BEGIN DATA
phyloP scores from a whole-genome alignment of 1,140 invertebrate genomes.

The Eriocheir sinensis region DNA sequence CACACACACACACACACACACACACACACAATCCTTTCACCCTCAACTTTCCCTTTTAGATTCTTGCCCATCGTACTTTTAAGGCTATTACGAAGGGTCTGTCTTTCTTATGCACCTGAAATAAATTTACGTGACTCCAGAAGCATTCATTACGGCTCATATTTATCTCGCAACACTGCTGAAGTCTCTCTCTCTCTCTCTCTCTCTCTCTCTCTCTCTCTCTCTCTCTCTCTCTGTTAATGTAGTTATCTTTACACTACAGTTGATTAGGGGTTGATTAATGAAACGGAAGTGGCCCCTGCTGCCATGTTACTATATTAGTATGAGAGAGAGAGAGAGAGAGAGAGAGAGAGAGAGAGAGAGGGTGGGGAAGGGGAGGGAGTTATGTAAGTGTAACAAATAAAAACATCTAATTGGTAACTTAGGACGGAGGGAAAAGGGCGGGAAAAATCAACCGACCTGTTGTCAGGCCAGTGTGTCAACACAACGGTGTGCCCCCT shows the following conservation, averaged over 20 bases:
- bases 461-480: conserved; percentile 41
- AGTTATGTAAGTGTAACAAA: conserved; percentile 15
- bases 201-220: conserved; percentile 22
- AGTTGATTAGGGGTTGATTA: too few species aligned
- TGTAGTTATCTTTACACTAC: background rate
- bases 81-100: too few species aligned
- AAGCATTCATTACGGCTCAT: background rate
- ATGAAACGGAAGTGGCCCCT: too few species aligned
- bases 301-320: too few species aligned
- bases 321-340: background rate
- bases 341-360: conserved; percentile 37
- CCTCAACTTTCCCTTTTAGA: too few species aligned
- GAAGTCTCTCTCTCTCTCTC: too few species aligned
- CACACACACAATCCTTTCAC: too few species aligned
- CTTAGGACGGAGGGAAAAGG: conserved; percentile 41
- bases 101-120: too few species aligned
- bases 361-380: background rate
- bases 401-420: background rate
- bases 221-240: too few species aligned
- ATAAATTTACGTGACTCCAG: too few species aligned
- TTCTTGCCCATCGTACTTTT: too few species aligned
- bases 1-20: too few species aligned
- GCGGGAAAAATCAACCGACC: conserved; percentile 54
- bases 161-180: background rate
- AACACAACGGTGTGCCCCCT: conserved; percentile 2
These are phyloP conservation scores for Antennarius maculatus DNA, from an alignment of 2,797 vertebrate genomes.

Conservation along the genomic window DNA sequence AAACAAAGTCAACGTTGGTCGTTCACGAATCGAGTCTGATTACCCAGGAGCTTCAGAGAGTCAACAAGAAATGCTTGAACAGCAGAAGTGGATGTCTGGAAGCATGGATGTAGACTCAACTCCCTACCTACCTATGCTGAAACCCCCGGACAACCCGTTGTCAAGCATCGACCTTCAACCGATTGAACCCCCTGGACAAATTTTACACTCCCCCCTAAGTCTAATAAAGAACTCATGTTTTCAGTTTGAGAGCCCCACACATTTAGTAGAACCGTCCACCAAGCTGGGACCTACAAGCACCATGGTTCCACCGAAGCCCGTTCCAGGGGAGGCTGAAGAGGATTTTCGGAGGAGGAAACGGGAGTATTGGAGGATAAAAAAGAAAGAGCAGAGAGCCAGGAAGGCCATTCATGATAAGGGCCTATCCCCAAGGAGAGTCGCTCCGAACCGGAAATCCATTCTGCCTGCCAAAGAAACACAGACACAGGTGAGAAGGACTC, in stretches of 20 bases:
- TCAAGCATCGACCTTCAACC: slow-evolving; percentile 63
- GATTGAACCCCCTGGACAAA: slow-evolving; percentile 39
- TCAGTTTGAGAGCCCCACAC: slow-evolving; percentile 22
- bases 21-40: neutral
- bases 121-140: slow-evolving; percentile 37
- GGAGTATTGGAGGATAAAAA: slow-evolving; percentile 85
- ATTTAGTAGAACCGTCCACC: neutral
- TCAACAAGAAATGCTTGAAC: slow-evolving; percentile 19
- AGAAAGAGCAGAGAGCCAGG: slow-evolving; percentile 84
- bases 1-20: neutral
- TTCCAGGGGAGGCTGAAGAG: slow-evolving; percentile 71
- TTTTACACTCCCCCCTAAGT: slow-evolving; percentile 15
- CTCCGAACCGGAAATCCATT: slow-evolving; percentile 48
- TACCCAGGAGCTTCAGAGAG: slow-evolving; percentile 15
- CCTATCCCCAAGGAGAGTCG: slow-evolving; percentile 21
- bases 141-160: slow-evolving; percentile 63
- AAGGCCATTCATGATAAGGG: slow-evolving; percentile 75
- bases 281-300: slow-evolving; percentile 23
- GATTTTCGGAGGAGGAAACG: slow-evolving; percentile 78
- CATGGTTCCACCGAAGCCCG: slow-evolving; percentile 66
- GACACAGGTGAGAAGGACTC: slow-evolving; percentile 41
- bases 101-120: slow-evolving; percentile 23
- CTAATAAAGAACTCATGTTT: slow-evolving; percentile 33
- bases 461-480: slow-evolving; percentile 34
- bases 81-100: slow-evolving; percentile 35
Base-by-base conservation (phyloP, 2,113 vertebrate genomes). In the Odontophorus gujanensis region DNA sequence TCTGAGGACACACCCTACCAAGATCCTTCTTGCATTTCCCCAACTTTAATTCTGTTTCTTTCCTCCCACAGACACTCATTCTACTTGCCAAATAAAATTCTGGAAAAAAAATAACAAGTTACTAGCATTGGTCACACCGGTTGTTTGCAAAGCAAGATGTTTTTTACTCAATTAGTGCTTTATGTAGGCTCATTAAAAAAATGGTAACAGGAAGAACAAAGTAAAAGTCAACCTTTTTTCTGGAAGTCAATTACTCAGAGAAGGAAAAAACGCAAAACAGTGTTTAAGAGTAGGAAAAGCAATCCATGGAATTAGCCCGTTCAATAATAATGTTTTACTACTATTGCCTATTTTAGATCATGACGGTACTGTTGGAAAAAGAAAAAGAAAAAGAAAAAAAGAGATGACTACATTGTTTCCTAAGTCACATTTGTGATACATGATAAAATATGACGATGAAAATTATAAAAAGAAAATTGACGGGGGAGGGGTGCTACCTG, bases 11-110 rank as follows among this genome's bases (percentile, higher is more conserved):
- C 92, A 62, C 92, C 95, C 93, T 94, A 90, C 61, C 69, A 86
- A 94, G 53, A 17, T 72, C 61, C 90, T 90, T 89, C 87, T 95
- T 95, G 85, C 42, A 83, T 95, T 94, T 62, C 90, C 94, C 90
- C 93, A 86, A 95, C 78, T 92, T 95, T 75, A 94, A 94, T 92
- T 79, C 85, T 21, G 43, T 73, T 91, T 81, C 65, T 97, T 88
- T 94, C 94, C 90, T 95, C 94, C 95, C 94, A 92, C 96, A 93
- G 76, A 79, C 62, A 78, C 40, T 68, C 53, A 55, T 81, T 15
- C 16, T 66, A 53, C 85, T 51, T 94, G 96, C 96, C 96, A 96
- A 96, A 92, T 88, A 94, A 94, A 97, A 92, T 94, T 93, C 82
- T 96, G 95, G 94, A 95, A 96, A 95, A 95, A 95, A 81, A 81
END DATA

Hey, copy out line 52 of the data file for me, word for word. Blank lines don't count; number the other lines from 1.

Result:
- CTAATAAAGAACTCATGTTT: slow-evolving; percentile 33